The thought of having to file a police complaint, along with all the hassles involved, was enough to drive any senior citizen’sblood pressure up!
 
On Monday morning, they were at SBI branch at 9.30 and the manager met them at 9.45. Everyone at the branch was very polite and helpful. They attended to the complaint immediately; checked and found that the funds in both the accounts were safe. So they heaved a sigh of relief.
 
But imagine how baffled they were when they were told that it was, indeed, a call from SBI and the email ID, on which they sent the KYC documents, was genuine.
 
When they called me to inform that all was OK, we said a prayer—that the money was safe. 
 
But the next minute, we were all so angry for having undergone those hours of anxiety and tension. I wonder if anyone will be held to account for this?
 
Why was SBI calling a customer directly on a Saturday and asking for this information on phone? 
 
Isn’t this in direct contravention of the repeated messages they send to customers—that they never ask for KYC details on the phone? And why then does the Reserve Bank advertise so heavily in the media to warn customers about phishing calls? 
 
 
RBI advises regulated entities (REs) to adopt a risk-based approach for periodic updation of KYC. However, periodic updation is to be carried out at least once in every two years for high-risk customers, once in every eight years for medium risk customers and once in every ten years for low-risk customers from the date of opening of the account or last KYC updation. If there is no change in KYC information, the bank can ask the customer to submit a self-declaration through her email ID or mobile number registered with the RE. The customer can also use digital channels such as online or internet banking, and mobile application of the RE to submit the self-declaration. (Ref: RBI Master Directions on KYC updated on 10 May 2021)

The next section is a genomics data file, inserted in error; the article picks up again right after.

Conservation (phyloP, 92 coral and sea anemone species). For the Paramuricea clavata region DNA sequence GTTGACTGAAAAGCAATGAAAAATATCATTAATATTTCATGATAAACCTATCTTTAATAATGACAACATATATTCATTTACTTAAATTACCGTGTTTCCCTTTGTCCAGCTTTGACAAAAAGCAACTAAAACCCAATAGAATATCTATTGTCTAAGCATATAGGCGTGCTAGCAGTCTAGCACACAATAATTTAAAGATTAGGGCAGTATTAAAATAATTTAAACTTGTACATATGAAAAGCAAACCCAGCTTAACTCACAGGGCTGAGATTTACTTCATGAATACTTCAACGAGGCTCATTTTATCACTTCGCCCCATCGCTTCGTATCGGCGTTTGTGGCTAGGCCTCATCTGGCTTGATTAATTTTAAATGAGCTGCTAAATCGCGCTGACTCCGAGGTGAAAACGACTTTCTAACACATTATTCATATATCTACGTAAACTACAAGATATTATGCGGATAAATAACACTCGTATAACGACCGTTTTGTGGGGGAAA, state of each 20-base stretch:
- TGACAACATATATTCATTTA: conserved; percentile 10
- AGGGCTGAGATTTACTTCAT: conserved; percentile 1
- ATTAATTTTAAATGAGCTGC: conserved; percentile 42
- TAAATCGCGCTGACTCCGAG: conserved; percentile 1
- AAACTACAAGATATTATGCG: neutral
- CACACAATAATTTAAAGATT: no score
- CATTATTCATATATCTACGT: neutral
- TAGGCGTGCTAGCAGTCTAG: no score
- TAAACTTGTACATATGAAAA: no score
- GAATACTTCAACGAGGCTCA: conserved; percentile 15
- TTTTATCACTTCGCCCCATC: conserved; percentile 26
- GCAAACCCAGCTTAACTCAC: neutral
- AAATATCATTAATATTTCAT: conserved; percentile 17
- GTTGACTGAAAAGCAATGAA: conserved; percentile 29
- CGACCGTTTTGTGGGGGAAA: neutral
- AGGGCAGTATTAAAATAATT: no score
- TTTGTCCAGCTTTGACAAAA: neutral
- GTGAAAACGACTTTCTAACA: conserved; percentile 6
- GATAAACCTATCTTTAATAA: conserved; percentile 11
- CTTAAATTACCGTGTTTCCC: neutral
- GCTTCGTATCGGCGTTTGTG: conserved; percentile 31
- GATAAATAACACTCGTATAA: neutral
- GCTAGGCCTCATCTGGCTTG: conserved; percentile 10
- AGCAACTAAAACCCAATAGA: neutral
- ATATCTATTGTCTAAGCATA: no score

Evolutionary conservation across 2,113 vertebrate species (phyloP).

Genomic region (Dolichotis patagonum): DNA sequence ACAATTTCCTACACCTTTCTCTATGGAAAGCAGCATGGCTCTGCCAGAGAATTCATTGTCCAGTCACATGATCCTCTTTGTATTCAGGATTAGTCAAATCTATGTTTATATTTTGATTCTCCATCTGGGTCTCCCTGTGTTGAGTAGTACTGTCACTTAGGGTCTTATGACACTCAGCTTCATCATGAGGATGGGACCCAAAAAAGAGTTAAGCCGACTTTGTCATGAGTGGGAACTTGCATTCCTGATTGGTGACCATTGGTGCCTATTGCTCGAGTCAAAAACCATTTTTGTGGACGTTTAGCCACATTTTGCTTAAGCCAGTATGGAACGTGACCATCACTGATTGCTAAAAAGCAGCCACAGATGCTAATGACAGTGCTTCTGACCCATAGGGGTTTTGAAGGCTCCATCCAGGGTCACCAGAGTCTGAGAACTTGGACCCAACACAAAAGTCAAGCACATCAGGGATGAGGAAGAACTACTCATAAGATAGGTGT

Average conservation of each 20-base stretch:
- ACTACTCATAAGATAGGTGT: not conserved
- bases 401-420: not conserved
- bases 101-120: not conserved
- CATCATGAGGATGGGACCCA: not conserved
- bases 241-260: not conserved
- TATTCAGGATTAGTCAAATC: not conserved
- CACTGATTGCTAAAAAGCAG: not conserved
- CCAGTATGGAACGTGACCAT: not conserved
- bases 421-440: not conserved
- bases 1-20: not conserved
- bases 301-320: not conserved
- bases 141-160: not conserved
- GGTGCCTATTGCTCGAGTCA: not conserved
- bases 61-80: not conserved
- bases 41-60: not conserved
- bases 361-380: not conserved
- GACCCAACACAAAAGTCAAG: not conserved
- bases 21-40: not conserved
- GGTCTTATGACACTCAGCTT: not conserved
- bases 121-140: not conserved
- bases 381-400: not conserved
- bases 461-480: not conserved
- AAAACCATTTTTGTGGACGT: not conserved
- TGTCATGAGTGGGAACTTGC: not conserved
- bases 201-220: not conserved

Is the RBI’s role as a regulator only to “advise regulated entities”? Or does RBI have to ensure that its advice is implemented? After all, how is a customer to know which category she belongs to and how frequently her bank can ask her to update her KYC?
 
On 12 April 2021, Moneylife Foundation had submitted a memorandum to Shaktikanta Das, governor of RBI on 'Hardship and Financial Death Inflicted on Depositors Due to Arbitrary freezing of bank accounts, citing non-renewal of KYC documents and other reasons'
 
The memorandum highlighted lack of clarity on frequency and basis of KYC updation by banks. "There is no clarity to the account holder about her risk-categorisation and how often KYC needs to be updated, especially for bank accounts that are regularly in operation and clearly used only for routine personal or business transactions," the memorandum had stated. 
 
This is a true story and I am sharing with our readers as it provides evidence for the lax implementation of RBI’s supervision by public sector banks.